The Huntsman: Winter’s War is a completely unnecessary prequel, sequel and spin-off but that is not to say it is not without merits. Snow White and The Huntsman was a big hit for Universal but bad press followed when it was published that the married director Rupert Sanders and young starlet Kristen Stewart had been involved in an affair. Sometimes the public doesn’t care about such things but sometimes it causes issues and given it ended the relationship between Stewart and her Twilight co-star Robert Pattison the media interest was going to reach fever pitch. Snow White had proved a bona fide hit for young Stewart offering her chance to get work beyond the Twilight franchise and quirky indie hits. So what to do after shitting the bed? The inevitable follow-up went through a stilted development with whether Sanders would return (he didn’t), Stewart would reprise her role (she doesn’t) and whether the film that followed focussing on The Huntsman (Chris Hemsworth) would be a prequel? (hmm kinda).
Following the events of the first film we get into the back story of Eric, The Huntsman which turns out to be quite a tale requiring us to look back at events involving Ravenna (Charlize Theron) many years before Snow White. Freya (Emily Blunt) a younger sister of Ravenna following a personal tragedy left for the icy north where she raised an army out of soldiers captured and trained to fight from childhood. Her finest soldiers are Sara (Jessica Chastain) and Eric who plan to escape and marry which is forbidden in Freya’s Kingdom. When Freya learns of this Eric sees Sara murdered before him and barely escapes to the southern kingdom where he will take part in the first film’s events. Now in present day a darkness has taken over Snow White’s Kingdom and Snow White herself (the great triumphant female heroine from the first film reduced to a shot from behind of her sick and knelt in front of her nemesis’s Magical Mirror) and maybe only the mighty Tho-sorry Eric can save us.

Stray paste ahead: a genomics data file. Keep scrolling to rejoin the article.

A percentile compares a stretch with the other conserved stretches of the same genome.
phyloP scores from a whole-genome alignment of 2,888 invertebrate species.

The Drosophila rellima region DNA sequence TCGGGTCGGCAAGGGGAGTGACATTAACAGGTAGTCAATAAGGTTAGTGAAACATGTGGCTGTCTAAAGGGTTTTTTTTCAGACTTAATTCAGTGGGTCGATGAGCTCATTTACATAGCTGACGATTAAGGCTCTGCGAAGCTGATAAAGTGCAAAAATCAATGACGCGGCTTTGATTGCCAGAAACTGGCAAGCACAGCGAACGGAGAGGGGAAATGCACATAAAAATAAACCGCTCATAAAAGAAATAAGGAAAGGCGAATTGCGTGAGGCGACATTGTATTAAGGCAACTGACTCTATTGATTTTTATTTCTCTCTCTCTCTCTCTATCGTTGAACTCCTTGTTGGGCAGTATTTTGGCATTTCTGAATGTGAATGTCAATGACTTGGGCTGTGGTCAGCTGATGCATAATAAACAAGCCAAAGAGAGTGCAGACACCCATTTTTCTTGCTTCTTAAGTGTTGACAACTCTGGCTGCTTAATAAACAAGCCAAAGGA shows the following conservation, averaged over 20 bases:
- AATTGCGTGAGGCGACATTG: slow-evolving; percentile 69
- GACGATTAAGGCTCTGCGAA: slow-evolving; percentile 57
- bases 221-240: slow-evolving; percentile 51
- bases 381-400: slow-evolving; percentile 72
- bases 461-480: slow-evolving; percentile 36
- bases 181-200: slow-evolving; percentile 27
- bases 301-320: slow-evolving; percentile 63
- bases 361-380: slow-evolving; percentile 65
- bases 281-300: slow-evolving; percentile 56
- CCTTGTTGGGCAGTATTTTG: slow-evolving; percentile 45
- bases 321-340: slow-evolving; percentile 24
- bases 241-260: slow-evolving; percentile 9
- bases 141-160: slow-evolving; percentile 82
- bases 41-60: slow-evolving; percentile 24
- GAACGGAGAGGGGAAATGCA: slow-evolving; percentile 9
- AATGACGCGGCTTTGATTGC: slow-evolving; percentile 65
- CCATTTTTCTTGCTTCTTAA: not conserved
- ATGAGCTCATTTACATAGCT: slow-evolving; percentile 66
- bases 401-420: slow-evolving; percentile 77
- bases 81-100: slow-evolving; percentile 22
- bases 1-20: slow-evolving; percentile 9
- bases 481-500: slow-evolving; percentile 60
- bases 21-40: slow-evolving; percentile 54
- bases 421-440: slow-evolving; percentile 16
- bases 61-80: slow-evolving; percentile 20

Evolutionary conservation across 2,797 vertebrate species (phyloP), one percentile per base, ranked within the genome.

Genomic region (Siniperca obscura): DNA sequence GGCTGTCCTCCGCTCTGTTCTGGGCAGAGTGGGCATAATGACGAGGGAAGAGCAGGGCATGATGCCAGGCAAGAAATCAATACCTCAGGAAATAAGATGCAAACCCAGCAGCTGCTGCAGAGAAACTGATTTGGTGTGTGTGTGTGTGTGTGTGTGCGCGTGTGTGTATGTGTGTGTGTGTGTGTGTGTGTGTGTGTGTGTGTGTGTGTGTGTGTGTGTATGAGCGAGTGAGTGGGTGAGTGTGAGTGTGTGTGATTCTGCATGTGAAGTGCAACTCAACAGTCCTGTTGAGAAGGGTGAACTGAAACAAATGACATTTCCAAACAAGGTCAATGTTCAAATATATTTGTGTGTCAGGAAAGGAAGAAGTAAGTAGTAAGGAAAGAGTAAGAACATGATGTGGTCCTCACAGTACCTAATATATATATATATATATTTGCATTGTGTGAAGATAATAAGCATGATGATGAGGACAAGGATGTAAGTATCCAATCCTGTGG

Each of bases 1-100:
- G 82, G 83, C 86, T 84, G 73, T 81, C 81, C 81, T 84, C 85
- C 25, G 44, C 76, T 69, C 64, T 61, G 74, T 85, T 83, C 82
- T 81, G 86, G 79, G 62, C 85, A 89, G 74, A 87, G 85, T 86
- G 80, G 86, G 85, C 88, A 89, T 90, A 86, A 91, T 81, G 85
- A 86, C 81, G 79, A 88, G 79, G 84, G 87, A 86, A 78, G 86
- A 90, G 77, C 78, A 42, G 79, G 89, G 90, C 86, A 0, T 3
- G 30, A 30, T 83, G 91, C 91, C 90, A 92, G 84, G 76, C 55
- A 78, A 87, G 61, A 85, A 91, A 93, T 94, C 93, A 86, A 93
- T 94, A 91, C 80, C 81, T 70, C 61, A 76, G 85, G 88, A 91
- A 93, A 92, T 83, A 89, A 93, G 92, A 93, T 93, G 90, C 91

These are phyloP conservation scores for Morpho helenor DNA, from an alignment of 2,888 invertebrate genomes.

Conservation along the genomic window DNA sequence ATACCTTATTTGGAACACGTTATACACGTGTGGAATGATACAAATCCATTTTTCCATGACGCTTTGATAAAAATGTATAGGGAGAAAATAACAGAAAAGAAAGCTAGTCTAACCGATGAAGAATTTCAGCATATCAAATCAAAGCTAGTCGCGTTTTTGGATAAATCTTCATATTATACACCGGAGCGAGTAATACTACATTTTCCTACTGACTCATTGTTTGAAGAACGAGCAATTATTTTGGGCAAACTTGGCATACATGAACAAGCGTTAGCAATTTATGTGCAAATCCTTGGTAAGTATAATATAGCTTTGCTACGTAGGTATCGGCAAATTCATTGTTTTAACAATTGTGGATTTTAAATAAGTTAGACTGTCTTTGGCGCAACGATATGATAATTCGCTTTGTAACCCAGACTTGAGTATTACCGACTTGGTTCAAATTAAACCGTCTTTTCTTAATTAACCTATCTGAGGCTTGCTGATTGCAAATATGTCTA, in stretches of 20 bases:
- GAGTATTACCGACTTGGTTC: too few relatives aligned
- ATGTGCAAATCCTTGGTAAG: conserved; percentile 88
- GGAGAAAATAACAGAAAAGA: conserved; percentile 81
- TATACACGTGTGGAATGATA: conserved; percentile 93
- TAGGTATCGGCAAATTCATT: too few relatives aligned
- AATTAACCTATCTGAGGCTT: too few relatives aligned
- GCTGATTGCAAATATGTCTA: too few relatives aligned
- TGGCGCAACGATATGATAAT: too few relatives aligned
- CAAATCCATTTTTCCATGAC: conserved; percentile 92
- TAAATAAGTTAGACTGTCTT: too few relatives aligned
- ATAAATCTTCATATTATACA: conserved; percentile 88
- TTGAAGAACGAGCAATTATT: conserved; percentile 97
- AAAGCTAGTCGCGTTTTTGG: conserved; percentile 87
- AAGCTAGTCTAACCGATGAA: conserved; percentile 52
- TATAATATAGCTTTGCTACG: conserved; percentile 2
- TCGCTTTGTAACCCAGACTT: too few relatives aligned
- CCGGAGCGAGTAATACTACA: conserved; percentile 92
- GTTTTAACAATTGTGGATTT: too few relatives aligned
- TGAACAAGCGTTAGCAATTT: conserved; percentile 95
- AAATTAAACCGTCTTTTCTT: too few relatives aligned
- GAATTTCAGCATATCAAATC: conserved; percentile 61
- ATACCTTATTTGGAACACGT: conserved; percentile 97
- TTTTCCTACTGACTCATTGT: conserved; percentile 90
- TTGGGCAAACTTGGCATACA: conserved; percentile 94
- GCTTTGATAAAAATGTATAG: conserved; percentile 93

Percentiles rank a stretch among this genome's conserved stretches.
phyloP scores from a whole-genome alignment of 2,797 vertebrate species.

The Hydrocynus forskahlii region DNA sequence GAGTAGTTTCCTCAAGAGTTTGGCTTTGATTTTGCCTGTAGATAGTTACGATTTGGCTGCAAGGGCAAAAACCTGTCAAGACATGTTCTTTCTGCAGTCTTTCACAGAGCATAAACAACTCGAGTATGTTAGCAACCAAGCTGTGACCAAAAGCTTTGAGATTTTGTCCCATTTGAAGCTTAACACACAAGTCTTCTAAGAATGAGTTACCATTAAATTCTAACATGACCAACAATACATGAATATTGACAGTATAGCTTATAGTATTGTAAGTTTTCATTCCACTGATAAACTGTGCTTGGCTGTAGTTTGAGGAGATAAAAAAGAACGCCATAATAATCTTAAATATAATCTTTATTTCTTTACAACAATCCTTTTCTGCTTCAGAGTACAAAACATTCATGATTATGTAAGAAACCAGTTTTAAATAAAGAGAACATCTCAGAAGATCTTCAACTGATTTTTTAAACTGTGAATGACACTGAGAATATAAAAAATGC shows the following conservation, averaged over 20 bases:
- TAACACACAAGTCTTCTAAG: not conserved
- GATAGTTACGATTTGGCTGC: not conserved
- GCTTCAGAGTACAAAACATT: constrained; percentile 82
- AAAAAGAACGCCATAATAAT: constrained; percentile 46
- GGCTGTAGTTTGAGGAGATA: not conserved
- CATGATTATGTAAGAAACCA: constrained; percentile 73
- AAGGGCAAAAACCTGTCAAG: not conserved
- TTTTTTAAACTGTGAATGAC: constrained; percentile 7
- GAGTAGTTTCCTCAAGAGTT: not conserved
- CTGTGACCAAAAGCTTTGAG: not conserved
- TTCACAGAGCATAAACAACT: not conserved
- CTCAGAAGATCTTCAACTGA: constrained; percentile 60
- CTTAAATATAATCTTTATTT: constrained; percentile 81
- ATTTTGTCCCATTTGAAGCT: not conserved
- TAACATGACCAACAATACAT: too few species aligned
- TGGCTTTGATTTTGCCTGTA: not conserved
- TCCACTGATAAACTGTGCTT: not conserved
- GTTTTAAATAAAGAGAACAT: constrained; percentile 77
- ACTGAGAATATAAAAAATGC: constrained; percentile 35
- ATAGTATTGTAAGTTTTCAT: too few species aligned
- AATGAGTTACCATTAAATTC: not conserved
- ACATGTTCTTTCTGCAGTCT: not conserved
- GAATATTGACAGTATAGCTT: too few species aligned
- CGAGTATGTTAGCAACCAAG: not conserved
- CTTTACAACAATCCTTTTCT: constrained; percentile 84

On paper The Huntsman appears like a poor cash in, the focus has shifted to a side character, the original’s visual effects supervisor Cedric Nicolas-Troyan is making his directorial debut with this film and seven dwarves have shrunk to two (we get four in the end). The budget of the original was $170 million dollars and this sequel cost $110 million dollars, while the film looks good and sports great effects, sets and sequences it lacks the large scale set pieces with extras and real locations that the original sported. Despite what the marketing would have you believe, the franchise’s biggest star Charlize Theron is mostly absent from proceedings essentially showing up in the third act with a glorified cameo as if the filmmakers didn’t trust their own tale to carry enough impact without her. Which given how much the film lifts when she appears may just be good common sense on their part. Balancing this out is newcomers Emily Blunt and Jessica Chastain who are two of the hottest young actresses working in Hollywood at the moment. Hot in the sense
but also hot in the sense that their proven talent and previous work makes them highly sought after. Their casting lends a lot of prestige to this sequel which at times often feels like half measures compared to the original. Blunt conveys a steely bitter resolve that you never quite trust will not crumble (she’s been better in other films but it makes sense for her not to quite have the presence of Theron) and Chastain is suitably kick-ass.
Chris Hemsworth enjoys his opportunity to be the lead albeit in yet another ensemble, sporting a fake Scottish accent, smiling charmingly and filing out leather pants as good as Chastain does (why doesn’t she gets sleeves too or perhaps the question should be why does he have sleeves?!). The previous film allowed him in one scene to really stretch his acting muscles too, I’m not sure this sequel did but his performance is fun enough. That’s the entire film in a way, completely unnecessary but fun enough. There are wisecracks, loved up couples all around, castles, sorceress’s, monsters, fights, and all shot effectively, all told with a wink and a smile. Hey, I’m not complaining.